NFT is still at the beginning of development and is already taking over the business to consumer (B2C) market! It is only a matter of time before NFT is introduced in the B2B market. The question is: Are you ready for yet another innovation?
Everything about blockchain comes in waves and cycles, and the Non-Fungible Token craze is no exception. The hype in the first half of 2021, when many celebrities rushed to cash in on it, is dying out a bit. Yet the NFT ‘funeral’ reports that began to circulate were premature, as were the reports of Bitcoin’s imminent demise.
The entire blockchain ecosystem is currently made up of both hypes and adaptive adaptations in the market. From Beeple raising $69 million in the famous Christie’s auction to celebs, influencers, athletes, musicians and artists issuing their own collectibles. As a result, the NFTs sector has now become relevant in the blockchain universe. More and more NFT marketplaces, dApps and other blockchain solutions are entering the ecosystem and the market is flooded with thousands of new digital NFT collectibles every week. NFTs are here to stay!
NFTs first came into the spotlight in October 2017 with the launch of CryptoPunks, the world’s first “rare digital art” marketplace. At the time, they were ordinary NFTs, with very little name recognition outside the hardcore blockchain world. Fast-forward to 2020 when 30,000 to 80,000 NFTs changed hands every week. But it wasn’t until 2021 that the boom times really began. A recent report from nonfungible.com states that more than $2 billion was spent on NFTs during the first three months of 2021 – an increase of 2,100 per cent compared to the fourth quarter of 2020.
DappRadar estimates that NFTs generated $1.2 billion in sales in July 2021 alone; more than half the cumulative sales volume of $2.5 billion in the first two quarters of the year. Daily trading volume on the OpenSea NFT marketplace exceeded $49 million on August 1.
The catalysts behind the growth
One of the main reasons why the NFT trend and growth is so spectacular is that it is changing the value proposition for creators. Instead of using a publisher, gallery or record label to sell creative works, artists are now able to capture a larger share of the overall profits. This paradigm shift also breaks down the traditional relationship between consumers and creators. The rise of crypto billionaires and investors with lots of money to spend also plays an important role, as owning a digital artwork becomes more and more mainstream culture and to some extent even a status symbol. Take the rise of the bored ape avatars on Twitter accounts of The Bored Ape Yacht Club. As the demand for NFTs increased, marketplaces flooded the market, contributing significantly to adoption and accessibility for collectors – but less so for artists.
Until recently, the Ethereum network was the only blockchain that supported the minting of NFTs (the process of creating an NFT), but the network faced capacity and cost issues that increased the cost of minting NFTs. The development of new chains such as Binance Smart Chain (BSC), Concordium, Cosmos, EOS, Polkadot and others led to lower costs, but even these still fail to address the real problem of usability for newcomers to the blockchain. The process for mining and trading NFTs themselves is far too complicated. However, better solutions are emerging such as Unifty where less tech-savvy artists (or anyone else) are able to design, create, manage and trade NFTs themselves.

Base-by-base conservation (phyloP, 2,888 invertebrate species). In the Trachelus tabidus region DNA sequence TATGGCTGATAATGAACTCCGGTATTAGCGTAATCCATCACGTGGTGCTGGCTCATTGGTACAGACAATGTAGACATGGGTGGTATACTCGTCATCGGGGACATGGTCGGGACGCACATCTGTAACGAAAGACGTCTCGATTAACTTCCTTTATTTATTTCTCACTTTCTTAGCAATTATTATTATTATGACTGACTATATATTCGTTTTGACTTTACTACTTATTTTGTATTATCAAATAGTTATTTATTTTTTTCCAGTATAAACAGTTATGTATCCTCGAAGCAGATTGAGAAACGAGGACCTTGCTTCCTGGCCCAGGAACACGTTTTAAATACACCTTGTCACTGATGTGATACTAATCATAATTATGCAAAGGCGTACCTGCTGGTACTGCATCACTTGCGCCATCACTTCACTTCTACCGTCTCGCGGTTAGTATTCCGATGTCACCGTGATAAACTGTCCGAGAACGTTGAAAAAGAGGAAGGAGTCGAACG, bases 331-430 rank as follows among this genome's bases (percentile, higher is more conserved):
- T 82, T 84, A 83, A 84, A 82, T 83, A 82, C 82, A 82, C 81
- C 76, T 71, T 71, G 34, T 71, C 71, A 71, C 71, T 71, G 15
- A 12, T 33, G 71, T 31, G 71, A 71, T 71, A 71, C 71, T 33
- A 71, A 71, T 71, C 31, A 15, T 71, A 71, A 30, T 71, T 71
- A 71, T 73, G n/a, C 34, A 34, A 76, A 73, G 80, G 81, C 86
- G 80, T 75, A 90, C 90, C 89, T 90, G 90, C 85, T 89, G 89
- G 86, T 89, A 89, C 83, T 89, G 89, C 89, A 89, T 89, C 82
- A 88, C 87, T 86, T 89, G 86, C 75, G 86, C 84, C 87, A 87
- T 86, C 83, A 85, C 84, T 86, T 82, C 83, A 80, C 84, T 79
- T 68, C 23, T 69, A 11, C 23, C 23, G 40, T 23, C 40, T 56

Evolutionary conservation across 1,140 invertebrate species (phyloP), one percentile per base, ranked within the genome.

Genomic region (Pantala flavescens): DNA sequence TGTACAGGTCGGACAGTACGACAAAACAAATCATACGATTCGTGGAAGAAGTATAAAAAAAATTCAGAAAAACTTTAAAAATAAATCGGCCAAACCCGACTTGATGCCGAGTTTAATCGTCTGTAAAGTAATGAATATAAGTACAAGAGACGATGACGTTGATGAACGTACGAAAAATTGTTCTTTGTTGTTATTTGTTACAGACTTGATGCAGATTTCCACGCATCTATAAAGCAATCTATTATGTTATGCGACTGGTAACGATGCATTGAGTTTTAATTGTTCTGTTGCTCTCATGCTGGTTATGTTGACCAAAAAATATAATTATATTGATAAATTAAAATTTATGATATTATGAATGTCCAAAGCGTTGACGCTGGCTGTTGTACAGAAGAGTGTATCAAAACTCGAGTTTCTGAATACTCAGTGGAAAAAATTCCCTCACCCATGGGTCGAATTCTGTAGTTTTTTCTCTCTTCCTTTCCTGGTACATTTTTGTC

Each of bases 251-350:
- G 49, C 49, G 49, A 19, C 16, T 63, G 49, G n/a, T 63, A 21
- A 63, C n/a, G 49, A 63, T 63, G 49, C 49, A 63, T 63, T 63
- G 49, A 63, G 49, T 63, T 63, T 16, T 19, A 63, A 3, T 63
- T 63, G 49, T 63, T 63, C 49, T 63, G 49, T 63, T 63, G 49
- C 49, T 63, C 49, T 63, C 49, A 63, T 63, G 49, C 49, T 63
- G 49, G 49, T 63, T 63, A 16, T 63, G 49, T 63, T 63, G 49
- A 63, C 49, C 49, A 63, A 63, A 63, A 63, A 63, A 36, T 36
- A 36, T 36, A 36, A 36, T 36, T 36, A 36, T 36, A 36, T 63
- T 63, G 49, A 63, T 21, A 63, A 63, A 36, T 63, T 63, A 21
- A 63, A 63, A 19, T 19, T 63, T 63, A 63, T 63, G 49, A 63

Celebrity influence drives NFT market to great heights
The NFT market is to some extent driven by rarity. With the influx of celebrities and influencers, platforms like Ethernity started producing limited-edition NFTs of artists and “personalities”.
This accelerated the celebrity NFT culture, a trend that is still growing by leaps and bounds. The platform recently introduced a new form of NFTs – limited-edition authenticated NFTs, which are endorsed by prominent celebrities but made by real artists. The beauty of the NFTs shines through with boundless ideas. For example, Lithuanian street art collective KIWIE has created a series of NFTs where street art has been transformed into NFTs that are linked to the GEO coordinates of the actual art. Owners of the NFTs also own the actual street art. Another important factor behind the surge in demand is that NFTs are no longer limited to art. The horizons of NFTs have now broadened further to include music, videos, sports and especially gaming.
The footprint of the play-to-earn (P@E) gaming revolution
In 2017, decentralised gaming company Enjin was one of the first mainstream gaming companies to understand (and start harnessing) the value of gaming and blockchain. It merged blockchain technology with its infrastructure and also issued a gaming cryptocurrency, ENJ, which is officially whitelisted for use in Japan. Another important piece of the NFT adoption puzzle ie the P2E, or play-to-earn. Games such as Axie Infinity and Splinterlands allow users to mine rare in-game assets as NFTs. Players can buy, sell and trade these items. Data on DappRadar shows that Splinterlands alone generated more than 4 million transactions per day on August 7, 8 and 9 – while the entire Ethereum network generates an average of 1.2 million transactions per day. Now gamers are able to generate revenue through their in-game assets in NFT form. As a result, the play-to-earn blockchain gaming model has established itself as an immense growth opportunity for NFTs. For gamers from third world countries, these blockchain-based games can serve as more than just games. According to Forbes, Axie Infinity experienced strong user growth in the Philippines as it offered players an alternative source of income during the pandemic.
The bright future for NFTs